Why Didn't Peter Propose To Rachel On 'The Bachelorette'? Experts Weigh In On The Risks Of A Rushed Engagement

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In case you missed the drama-filled train wreck that was the live three-hour Bachelorette finale last night, Rachel Lindsay and Bryan Abasolo are engaged — but Rachel went through a brutal, emotional, and painful-to-watch breakup with Peter Kraus to get there. Although it was clear to anyone who watched Peter and Rachel's tearful breakup in Spain that the two were really in love with each other, they just couldn't compromise on one important detail: the proposal. While Rachel was dead-set on having the firm commitment of an engagement at the end of her journey, Peter wanted to wait to propose until he and Rachel had spent more time together as a couple, away from all the cameras. And TBH, I have to admit that I'm firmly on Peter's side in all this — a few months just isn't enough time to get to know someone well enough to propose.

"It’s not that [Peter] didn’t love Rachel or think that they could have a successful future together. It’s just that he wanted more time to feel secure in his feelings," Samantha Burns, Couples Counselor and Dating Coach at Love Successfully, tells Bustle. "Rather than being blindly swayed by the love potion of hormones, he was grounded. As Rachel said on the finale episode, the Bachelor dating process may not be suitable for Peter, since it moves at such a fast pace. Perhaps if they dated in real life over more time, a proposal would have naturally occurred."

The sweet, salt-and-pepper-haired Peter has been a fan favorite because of his levelheaded approach to his relationship with Rachel, while the smooth-talking Bryan has had trouble convincing Bachelor Nation that his intentions with Rachel are genuine. But even if you believe that Bryan and Rachel actually belong together, there's no denying that Peter has been by far one of the most rational, reasonable, and genuine Bachelorette contestants, possibly ever. Here's why.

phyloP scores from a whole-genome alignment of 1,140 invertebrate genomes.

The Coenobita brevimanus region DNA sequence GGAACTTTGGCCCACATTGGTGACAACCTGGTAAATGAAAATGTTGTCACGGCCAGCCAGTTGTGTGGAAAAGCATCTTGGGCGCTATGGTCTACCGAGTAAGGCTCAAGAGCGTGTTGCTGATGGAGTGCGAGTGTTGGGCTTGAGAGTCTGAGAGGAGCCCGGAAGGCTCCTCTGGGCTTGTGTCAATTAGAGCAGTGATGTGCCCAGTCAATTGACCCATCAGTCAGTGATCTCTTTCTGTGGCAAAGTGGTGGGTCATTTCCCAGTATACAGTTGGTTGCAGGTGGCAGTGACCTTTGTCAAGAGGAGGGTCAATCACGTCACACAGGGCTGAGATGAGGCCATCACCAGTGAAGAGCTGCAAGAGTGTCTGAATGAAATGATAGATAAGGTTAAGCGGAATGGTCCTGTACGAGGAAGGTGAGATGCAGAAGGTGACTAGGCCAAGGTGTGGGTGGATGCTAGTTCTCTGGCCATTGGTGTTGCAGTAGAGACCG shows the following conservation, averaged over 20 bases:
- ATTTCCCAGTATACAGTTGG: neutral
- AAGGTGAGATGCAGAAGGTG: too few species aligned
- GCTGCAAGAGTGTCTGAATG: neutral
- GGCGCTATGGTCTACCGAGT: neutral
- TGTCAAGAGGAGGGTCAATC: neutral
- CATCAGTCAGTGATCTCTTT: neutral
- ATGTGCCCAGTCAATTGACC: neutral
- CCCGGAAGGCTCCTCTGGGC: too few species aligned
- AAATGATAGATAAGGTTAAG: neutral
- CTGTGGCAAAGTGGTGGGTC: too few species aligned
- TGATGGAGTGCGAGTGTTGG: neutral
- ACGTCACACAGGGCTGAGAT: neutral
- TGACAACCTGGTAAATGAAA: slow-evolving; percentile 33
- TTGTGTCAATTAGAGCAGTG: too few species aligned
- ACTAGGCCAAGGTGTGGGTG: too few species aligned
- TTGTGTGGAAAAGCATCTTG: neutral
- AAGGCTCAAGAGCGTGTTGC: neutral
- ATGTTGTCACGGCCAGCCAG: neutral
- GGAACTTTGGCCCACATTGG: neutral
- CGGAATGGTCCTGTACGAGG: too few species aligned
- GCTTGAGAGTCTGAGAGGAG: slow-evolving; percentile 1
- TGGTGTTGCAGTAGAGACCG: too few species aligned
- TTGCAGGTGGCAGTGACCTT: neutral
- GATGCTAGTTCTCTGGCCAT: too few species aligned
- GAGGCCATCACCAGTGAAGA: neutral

Peter And Rachel Couldn't Compromise — And That's OK

During their emotional final talk, Peter and Rachel came to a stalemate in their relationship. They couldn't move forward in a way that satisfied both parties, so they decided to call it off altogether — a painful but mature decision.

"Ultimately the conflict between Rachel and Peter came down to a difference in what they believe the purpose of engagement is," Burns says. "Rachel believed it was the next step in commitment to their relationship, and would lead to exploring life together. She said she didn’t expect marriage next week or even next year. Peter, on the other hand, believed engagement was just as important as marriage, something he only wanted to do once if he was certain, without a doubt, that Rachel was The One."

As frustrating as it was to watch these two "give up" on their relationship, neither Peter nor Rachel was in the wrong; they just needed different things from each other. Peter needed more time, and Rachel needed the solid gesture of commitment in the form of a proposal — and it's totally OK that they both refused to back down. Rachel knew she wanted to be engaged at the end of her journey (and there's nothing wrong with that), but Peter's doubts and hesitations about a quick engagement are equally valid and totally understandable.

The Risks Of A Rushed Engagement

Although there are several examples of happy long-term Bachelor couples who got engaged at the show's end — Kaitlyn and Shawn, JoJo and Jordan, Carly and Evan — the short dating-to-engagement timeline hasn't worked in favor of many of the franchise's past couples. Just this year, we've witnessed the demise of Ben Higgins and Lauren Bushnell's relationship, as well as Josh Murray and Amanda Stanton's (who met on the last season of Bachelor in Paradise). So does getting engaged quickly really hurt your chances of romantic success?